LONDON – The ability of people to travel, the flow of migrant workers and the exchanges between world governments over trade and information all make up globalization.
But throughout the covid-19 outbreak, some have argued that globalization will or even has already been reversed due to the pandemic.
Currently, there are travel restrictions on most countries, which means that globalization is not in effect and is instead being restricted.
These limitations on travel and an increased level of uncertainty by officials over quarantining after traveling abroad limit the people going on holiday or visiting other countries. That proves people are not moving freely – which undermines globalization.
The covid-19 outbreak also disrupted supply chains. Trade between countries has been halted or disordered as seen by initial lack of availability of international products in many countries.
As trade has been halted by the forced closure of businesses, economies have seen a downturn, which means many governments are focusing on rebuilding their own economies and encouraging businesses within their own countries. That leads to a slowdown in the flow of commodities and capital across countries, less international trade and a downward turn in globalization.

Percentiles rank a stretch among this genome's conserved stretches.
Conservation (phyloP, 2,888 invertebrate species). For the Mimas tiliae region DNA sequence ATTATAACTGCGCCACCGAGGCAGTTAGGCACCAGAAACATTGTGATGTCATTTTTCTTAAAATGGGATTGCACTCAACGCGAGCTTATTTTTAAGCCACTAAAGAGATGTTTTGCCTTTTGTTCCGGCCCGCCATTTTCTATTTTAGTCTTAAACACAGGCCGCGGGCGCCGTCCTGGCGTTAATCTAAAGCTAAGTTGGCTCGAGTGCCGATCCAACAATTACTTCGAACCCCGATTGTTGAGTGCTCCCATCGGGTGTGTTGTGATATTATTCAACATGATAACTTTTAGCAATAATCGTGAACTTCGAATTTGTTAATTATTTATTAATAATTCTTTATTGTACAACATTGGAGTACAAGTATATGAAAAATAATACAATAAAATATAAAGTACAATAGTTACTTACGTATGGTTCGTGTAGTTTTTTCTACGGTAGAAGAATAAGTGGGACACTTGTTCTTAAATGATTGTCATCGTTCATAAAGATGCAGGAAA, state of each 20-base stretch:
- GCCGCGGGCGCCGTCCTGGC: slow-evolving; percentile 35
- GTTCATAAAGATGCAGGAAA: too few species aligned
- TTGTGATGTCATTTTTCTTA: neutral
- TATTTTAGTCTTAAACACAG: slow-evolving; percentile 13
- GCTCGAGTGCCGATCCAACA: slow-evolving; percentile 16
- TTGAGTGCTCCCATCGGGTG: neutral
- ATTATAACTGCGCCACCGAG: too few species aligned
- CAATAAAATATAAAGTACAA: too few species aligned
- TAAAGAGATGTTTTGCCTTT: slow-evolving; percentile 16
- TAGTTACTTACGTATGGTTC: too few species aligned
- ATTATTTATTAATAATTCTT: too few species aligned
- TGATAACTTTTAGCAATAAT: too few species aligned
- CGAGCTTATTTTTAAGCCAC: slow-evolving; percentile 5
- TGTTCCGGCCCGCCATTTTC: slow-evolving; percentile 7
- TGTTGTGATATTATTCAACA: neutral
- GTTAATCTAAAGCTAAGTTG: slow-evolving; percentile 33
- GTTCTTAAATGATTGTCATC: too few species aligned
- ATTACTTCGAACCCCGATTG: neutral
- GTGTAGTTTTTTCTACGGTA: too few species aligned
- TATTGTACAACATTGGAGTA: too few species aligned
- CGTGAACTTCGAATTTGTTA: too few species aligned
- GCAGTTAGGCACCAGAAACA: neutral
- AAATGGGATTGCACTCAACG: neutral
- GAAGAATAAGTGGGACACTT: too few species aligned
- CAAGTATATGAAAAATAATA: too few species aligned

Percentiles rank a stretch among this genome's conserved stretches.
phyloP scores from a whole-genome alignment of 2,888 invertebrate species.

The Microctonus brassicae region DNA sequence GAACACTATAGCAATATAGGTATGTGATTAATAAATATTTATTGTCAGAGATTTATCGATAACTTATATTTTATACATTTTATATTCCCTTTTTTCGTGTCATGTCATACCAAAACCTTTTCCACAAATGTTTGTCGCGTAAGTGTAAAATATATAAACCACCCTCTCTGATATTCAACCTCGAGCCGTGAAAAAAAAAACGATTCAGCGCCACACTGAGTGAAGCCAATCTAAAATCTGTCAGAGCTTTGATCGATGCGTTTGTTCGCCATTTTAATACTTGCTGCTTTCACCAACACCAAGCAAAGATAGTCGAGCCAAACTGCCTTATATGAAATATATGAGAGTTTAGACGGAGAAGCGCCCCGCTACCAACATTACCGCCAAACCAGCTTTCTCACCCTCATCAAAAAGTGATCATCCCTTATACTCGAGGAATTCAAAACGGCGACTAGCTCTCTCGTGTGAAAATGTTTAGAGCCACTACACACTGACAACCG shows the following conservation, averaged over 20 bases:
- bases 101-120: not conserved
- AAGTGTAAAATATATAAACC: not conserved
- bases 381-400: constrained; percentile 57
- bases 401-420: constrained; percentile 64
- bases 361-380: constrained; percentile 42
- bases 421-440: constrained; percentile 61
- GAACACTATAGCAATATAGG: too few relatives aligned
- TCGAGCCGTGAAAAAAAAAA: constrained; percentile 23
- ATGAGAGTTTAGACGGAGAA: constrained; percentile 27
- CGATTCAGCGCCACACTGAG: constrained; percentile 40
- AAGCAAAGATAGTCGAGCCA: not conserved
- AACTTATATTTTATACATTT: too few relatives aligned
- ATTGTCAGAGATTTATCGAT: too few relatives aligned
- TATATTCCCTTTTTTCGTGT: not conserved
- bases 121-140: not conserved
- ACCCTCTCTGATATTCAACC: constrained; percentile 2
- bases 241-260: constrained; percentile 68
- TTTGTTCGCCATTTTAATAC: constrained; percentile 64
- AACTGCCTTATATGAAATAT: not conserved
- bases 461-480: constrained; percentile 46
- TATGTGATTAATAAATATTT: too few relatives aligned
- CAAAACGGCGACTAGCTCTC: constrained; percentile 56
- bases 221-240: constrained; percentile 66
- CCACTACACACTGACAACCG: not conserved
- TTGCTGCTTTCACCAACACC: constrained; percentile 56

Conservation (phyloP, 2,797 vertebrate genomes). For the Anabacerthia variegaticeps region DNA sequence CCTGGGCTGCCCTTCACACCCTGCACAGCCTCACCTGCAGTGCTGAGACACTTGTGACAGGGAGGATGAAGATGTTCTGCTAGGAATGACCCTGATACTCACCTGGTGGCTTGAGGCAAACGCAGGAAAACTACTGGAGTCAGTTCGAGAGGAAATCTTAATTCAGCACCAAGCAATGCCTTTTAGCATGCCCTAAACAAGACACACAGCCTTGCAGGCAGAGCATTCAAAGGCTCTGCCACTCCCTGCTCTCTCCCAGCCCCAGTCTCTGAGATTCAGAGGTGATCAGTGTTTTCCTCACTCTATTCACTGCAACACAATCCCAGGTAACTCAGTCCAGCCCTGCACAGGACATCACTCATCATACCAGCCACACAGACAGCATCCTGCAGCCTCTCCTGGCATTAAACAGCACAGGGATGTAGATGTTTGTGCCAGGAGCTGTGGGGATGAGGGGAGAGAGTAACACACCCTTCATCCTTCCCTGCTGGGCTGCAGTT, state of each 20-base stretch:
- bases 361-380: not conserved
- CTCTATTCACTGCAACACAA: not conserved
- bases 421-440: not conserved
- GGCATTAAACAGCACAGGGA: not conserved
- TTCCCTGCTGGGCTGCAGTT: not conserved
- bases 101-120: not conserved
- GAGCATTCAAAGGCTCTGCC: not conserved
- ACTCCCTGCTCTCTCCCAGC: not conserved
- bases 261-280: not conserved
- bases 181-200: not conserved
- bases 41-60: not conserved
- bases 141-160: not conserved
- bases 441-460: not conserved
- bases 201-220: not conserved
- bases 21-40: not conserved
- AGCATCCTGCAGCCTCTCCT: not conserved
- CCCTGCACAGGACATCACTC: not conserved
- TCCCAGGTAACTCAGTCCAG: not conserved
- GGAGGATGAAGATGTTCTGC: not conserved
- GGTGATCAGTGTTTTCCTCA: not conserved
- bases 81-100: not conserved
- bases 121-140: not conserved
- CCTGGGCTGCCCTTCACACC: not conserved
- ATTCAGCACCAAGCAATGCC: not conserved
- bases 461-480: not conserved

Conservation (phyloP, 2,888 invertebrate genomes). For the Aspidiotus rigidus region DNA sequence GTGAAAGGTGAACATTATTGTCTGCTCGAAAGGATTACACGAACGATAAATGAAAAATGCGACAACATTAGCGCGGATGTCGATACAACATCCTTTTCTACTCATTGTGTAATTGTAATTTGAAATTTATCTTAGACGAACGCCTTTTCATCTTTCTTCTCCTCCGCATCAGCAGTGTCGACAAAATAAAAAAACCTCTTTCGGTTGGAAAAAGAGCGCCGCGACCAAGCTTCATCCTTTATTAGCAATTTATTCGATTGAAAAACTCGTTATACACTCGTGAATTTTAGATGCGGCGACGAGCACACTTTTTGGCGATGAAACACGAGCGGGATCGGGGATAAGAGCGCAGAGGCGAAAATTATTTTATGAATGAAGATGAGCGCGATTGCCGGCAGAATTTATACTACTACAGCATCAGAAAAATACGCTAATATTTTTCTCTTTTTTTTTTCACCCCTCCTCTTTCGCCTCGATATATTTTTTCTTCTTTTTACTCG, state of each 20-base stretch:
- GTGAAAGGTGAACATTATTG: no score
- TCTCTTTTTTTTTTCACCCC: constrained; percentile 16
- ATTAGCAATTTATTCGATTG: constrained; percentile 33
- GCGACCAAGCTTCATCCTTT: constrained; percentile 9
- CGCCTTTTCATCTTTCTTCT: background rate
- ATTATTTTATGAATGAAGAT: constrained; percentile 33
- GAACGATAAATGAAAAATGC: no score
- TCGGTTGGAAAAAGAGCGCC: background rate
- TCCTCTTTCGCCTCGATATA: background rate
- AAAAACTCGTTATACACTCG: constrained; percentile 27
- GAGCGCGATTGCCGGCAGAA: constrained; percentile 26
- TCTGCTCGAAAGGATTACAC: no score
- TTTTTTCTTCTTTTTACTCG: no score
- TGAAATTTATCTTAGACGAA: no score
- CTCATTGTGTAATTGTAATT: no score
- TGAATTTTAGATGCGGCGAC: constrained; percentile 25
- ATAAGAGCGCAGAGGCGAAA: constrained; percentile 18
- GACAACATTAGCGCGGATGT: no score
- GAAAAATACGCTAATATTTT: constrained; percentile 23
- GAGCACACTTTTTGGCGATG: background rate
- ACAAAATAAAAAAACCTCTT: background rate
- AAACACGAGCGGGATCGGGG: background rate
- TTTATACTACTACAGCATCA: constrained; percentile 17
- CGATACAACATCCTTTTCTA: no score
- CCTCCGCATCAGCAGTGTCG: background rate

In America, a backlash against globalization and the free flow of goods associated with it – especially in terms of immigration and trade – has led to lots of political pressure. This began before the covid-19 outbreak but has heightened.
The results are tighter immigration controls, more barriers to trade and investment and the shortening of supply chains.
This all leads to the question of whether governments should be working together in order to tackle the covid-19 outbreak to produce a more viable solution to the pandemic.
Such an effort would boost globalization, so could a deadly pandemic prove that a globalized world is necessary for our survival?
Aimee Shah is a Junior Reporter with Youth Journalism International.